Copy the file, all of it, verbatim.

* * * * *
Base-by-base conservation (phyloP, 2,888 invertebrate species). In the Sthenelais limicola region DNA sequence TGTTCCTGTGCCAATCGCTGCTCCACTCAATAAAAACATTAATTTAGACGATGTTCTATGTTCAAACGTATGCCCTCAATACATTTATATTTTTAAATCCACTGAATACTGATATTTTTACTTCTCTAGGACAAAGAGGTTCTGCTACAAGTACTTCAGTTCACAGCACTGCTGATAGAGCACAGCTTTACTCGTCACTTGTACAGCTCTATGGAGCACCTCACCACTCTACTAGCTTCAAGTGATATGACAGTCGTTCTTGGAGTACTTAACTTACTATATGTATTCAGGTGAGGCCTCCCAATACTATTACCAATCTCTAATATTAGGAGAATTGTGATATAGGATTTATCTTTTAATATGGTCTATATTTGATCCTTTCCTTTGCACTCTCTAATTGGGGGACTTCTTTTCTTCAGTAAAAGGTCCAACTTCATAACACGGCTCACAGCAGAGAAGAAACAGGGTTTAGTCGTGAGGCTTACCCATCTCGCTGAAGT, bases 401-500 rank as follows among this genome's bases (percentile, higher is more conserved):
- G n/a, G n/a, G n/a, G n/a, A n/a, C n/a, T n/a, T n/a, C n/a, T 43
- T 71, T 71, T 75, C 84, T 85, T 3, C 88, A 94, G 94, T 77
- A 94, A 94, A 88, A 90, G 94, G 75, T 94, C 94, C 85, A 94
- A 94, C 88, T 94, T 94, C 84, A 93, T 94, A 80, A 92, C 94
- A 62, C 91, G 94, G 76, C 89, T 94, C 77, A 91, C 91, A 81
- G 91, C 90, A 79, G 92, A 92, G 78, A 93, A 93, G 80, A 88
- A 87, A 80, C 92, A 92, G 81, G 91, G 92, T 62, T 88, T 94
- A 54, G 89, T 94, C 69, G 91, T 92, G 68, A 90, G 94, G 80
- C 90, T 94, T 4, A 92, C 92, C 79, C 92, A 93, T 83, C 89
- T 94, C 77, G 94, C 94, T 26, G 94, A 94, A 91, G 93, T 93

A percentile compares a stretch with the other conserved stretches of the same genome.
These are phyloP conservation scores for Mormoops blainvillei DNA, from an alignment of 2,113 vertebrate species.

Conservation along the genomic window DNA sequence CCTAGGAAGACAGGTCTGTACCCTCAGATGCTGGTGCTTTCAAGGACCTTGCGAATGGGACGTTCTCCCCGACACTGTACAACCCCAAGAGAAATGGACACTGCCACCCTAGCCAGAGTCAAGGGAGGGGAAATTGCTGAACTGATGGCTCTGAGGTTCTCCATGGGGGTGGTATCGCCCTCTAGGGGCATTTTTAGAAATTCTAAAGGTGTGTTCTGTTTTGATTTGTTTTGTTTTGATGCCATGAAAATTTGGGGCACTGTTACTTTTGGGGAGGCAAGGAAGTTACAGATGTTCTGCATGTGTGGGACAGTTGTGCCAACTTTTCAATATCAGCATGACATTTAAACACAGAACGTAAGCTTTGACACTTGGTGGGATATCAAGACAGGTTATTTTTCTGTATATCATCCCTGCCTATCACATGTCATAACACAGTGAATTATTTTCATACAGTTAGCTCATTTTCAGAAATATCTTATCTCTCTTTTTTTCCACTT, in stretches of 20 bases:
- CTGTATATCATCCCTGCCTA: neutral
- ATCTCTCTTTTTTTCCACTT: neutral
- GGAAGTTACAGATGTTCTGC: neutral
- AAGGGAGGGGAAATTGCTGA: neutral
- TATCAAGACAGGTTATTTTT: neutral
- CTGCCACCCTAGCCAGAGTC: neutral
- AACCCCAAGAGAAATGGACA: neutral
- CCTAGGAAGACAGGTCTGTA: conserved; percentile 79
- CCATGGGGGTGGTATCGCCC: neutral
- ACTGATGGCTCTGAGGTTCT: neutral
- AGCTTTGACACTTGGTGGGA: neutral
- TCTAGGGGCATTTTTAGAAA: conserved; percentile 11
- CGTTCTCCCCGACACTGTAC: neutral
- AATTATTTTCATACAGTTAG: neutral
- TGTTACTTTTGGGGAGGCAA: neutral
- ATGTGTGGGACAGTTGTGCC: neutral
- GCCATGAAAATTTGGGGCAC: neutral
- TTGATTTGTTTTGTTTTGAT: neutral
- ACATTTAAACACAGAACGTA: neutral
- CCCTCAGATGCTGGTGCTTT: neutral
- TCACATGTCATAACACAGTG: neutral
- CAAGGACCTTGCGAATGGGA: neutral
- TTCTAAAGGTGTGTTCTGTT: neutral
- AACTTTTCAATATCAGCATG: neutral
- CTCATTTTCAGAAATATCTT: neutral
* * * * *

Base-by-base conservation (phyloP, 2,888 invertebrate species). In the Sthenelais limicola region DNA sequence TGTTCCTGTGCCAATCGCTGCTCCACTCAATAAAAACATTAATTTAGACGATGTTCTATGTTCAAACGTATGCCCTCAATACATTTATATTTTTAAATCCACTGAATACTGATATTTTTACTTCTCTAGGACAAAGAGGTTCTGCTACAAGTACTTCAGTTCACAGCACTGCTGATAGAGCACAGCTTTACTCGTCACTTGTACAGCTCTATGGAGCACCTCACCACTCTACTAGCTTCAAGTGATATGACAGTCGTTCTTGGAGTACTTAACTTACTATATGTATTCAGGTGAGGCCTCCCAATACTATTACCAATCTCTAATATTAGGAGAATTGTGATATAGGATTTATCTTTTAATATGGTCTATATTTGATCCTTTCCTTTGCACTCTCTAATTGGGGGACTTCTTTTCTTCAGTAAAAGGTCCAACTTCATAACACGGCTCACAGCAGAGAAGAAACAGGGTTTAGTCGTGAGGCTTACCCATCTCGCTGAAGT, bases 401-500 rank as follows among this genome's bases (percentile, higher is more conserved):
- G n/a, G n/a, G n/a, G n/a, A n/a, C n/a, T n/a, T n/a, C n/a, T 43
- T 71, T 71, T 75, C 84, T 85, T 3, C 88, A 94, G 94, T 77
- A 94, A 94, A 88, A 90, G 94, G 75, T 94, C 94, C 85, A 94
- A 94, C 88, T 94, T 94, C 84, A 93, T 94, A 80, A 92, C 94
- A 62, C 91, G 94, G 76, C 89, T 94, C 77, A 91, C 91, A 81
- G 91, C 90, A 79, G 92, A 92, G 78, A 93, A 93, G 80, A 88
- A 87, A 80, C 92, A 92, G 81, G 91, G 92, T 62, T 88, T 94
- A 54, G 89, T 94, C 69, G 91, T 92, G 68, A 90, G 94, G 80
- C 90, T 94, T 4, A 92, C 92, C 79, C 92, A 93, T 83, C 89
- T 94, C 77, G 94, C 94, T 26, G 94, A 94, A 91, G 93, T 93

A percentile compares a stretch with the other conserved stretches of the same genome.
These are phyloP conservation scores for Mormoops blainvillei DNA, from an alignment of 2,113 vertebrate species.

Conservation along the genomic window DNA sequence CCTAGGAAGACAGGTCTGTACCCTCAGATGCTGGTGCTTTCAAGGACCTTGCGAATGGGACGTTCTCCCCGACACTGTACAACCCCAAGAGAAATGGACACTGCCACCCTAGCCAGAGTCAAGGGAGGGGAAATTGCTGAACTGATGGCTCTGAGGTTCTCCATGGGGGTGGTATCGCCCTCTAGGGGCATTTTTAGAAATTCTAAAGGTGTGTTCTGTTTTGATTTGTTTTGTTTTGATGCCATGAAAATTTGGGGCACTGTTACTTTTGGGGAGGCAAGGAAGTTACAGATGTTCTGCATGTGTGGGACAGTTGTGCCAACTTTTCAATATCAGCATGACATTTAAACACAGAACGTAAGCTTTGACACTTGGTGGGATATCAAGACAGGTTATTTTTCTGTATATCATCCCTGCCTATCACATGTCATAACACAGTGAATTATTTTCATACAGTTAGCTCATTTTCAGAAATATCTTATCTCTCTTTTTTTCCACTT, in stretches of 20 bases:
- CTGTATATCATCCCTGCCTA: neutral
- ATCTCTCTTTTTTTCCACTT: neutral
- GGAAGTTACAGATGTTCTGC: neutral
- AAGGGAGGGGAAATTGCTGA: neutral
- TATCAAGACAGGTTATTTTT: neutral
- CTGCCACCCTAGCCAGAGTC: neutral
- AACCCCAAGAGAAATGGACA: neutral
- CCTAGGAAGACAGGTCTGTA: conserved; percentile 79
- CCATGGGGGTGGTATCGCCC: neutral
- ACTGATGGCTCTGAGGTTCT: neutral
- AGCTTTGACACTTGGTGGGA: neutral
- TCTAGGGGCATTTTTAGAAA: conserved; percentile 11
- CGTTCTCCCCGACACTGTAC: neutral
- AATTATTTTCATACAGTTAG: neutral
- TGTTACTTTTGGGGAGGCAA: neutral
- ATGTGTGGGACAGTTGTGCC: neutral
- GCCATGAAAATTTGGGGCAC: neutral
- TTGATTTGTTTTGTTTTGAT: neutral
- ACATTTAAACACAGAACGTA: neutral
- CCCTCAGATGCTGGTGCTTT: neutral
- TCACATGTCATAACACAGTG: neutral
- CAAGGACCTTGCGAATGGGA: neutral
- TTCTAAAGGTGTGTTCTGTT: neutral
- AACTTTTCAATATCAGCATG: neutral
- CTCATTTTCAGAAATATCTT: neutral